My name is Steven DeWitt and I’m a photographer based in Eagle County, Colorado. I moved here from New England more than a decade ago and fell in love with the mountains and rivers and forests and the adventures that happen in these incredible places. During that time, I’ve also seen winters get shorter, watched the lodgepole pine forests die and been witness to a radical transformation of the Natural World.
The Lodgepole Project is my conservation photography project that uses the historic mountain pine beetle epidemic as a vehicle to educate a larger audience about the impacts human generated climate change is having on North America’s forests as well as to explore the human response to the infestation.
Presented as a touring fine art exhibition and limited edition book beginning in 2015, The Lodgepole Project’s goals are to raise awareness, to educate and to highlight the achievable solutions to human generated climate change.
Pinus contorta subspecies latifolia, commonly known as the Rocky Mountain lodgepole pine tree, grows from the Alaskan interior and Canada’s Northwest Territories, east to Saskatchewan and the Black Hills of South Dakota, south to Colorado, central Utah, and eastern Oregon. One of the oldest species on the continent, lodgepole pine is considered a Foundational Species in western forest ecosystems.
The mountain pine beetle (dendroctonus ponderosae) is a native insect found in all lodgepole pine forests. Along with periodic regional drought and fire, lodgepoles actually need mountain pine beetle infestation to help continue the species.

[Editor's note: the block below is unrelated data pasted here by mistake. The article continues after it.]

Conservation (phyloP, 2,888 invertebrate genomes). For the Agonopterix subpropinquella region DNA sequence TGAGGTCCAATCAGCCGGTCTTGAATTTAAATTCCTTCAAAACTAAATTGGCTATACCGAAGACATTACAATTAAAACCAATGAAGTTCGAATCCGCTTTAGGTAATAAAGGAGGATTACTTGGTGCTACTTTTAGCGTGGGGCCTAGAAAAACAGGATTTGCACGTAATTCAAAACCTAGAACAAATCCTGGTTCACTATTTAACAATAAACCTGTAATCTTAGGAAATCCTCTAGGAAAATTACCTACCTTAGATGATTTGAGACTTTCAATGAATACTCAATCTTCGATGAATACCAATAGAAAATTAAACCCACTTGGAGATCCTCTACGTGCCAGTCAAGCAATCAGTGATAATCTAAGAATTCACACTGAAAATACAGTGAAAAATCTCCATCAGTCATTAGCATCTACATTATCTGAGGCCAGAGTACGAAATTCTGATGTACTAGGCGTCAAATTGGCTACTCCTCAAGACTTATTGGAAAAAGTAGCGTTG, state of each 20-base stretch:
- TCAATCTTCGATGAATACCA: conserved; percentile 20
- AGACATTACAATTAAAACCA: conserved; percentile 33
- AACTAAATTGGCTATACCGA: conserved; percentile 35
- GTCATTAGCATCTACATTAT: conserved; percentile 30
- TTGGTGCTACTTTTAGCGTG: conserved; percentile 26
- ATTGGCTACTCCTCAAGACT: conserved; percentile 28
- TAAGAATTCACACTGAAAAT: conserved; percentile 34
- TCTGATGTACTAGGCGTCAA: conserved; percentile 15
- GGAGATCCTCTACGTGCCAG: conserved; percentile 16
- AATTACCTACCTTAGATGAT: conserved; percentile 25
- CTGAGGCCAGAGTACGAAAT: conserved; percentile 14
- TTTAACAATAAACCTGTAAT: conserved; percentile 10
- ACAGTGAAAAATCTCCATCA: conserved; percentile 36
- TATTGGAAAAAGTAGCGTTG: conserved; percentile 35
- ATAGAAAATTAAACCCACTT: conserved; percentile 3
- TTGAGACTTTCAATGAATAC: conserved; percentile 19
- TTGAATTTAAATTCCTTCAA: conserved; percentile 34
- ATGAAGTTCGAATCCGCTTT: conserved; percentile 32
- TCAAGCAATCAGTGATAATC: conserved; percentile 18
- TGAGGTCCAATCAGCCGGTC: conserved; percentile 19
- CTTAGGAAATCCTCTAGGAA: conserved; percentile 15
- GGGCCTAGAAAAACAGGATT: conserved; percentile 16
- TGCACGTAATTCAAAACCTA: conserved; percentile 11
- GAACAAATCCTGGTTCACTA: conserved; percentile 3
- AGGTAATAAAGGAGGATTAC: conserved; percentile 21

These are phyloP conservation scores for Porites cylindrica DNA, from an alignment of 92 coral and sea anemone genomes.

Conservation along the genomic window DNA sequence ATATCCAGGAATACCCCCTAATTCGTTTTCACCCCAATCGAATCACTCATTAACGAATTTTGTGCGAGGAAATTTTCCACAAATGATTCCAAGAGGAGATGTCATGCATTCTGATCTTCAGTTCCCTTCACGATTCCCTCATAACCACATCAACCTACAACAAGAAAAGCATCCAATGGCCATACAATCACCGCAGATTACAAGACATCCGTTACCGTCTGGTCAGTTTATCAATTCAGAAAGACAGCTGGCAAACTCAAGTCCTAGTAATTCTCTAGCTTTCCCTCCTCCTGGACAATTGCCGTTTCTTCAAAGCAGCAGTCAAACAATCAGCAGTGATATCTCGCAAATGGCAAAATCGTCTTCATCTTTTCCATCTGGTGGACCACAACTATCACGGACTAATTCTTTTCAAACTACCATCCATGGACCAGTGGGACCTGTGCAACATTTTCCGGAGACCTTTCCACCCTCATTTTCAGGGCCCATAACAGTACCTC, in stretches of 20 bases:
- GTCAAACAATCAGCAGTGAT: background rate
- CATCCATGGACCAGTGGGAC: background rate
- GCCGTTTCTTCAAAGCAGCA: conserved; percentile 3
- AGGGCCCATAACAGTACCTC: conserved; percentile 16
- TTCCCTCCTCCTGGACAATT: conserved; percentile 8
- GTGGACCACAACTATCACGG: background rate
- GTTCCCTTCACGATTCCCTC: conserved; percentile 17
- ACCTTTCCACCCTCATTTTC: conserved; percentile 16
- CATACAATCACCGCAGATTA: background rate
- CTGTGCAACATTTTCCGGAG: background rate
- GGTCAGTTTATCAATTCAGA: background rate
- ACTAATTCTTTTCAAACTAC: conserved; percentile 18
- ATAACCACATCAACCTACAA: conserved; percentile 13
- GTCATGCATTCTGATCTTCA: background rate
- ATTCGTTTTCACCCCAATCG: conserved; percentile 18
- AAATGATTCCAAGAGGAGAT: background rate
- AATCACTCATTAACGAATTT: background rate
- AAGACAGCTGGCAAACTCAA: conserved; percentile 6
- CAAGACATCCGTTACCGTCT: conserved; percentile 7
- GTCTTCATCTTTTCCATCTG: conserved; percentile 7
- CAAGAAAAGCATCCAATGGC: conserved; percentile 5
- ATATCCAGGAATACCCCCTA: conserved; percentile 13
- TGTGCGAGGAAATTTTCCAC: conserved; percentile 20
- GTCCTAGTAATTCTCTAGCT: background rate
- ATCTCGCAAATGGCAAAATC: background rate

For nearly twenty years, millions of acres of lodgepole pine forests have been destroyed by an unprecedented infestation of native mountain pine beetles, creating cascading impacts to forest biodiversity. Human generated climate change has triggered a devastating chain reaction spawning destructive ecosystem imbalances in North America’s western forests.
The mass die-off of the lodgepole pine is alarming. Unfortunately, it’s just the beginning. The United States Forest Service is reporting a native spruce beetle (dendroctonus rufipennis) epidemic that is on track to dramatically eclipse the devastation wrought by the mountain pine beetle epidemic.
With millions of acres of forest consumed by insect infestations, the carbon that’s been stored in those millions of acres is being released back into our atmosphere over a short period of time, exacerbating the root cause that started the destruction. Historic drought and enormous increases in forest fuel loads help to dramatically increase the risk of mega-firestorms, which sterilize the top 12 inches of forest soil that has taken millennia to create.
Taking a cue from biologist Sam Labudde, The Lodgepole Project provides the visual truth of the infestation as a method to inspire people into positive action. For, as Sam points out, “the visual truth of a situation can move millions of people, and their outcry moves politicians and bureaucrats.”
Photography will help to present the science behind the epidemic as well as to explore the human response to the epidemic. I’m currently in the process of creating portraits of scientists, historians, First Nations, artists, politicians, environmentalists, writers, foresters and professional athletes.
To learn more and to get involved please visit The Lodgepole Project.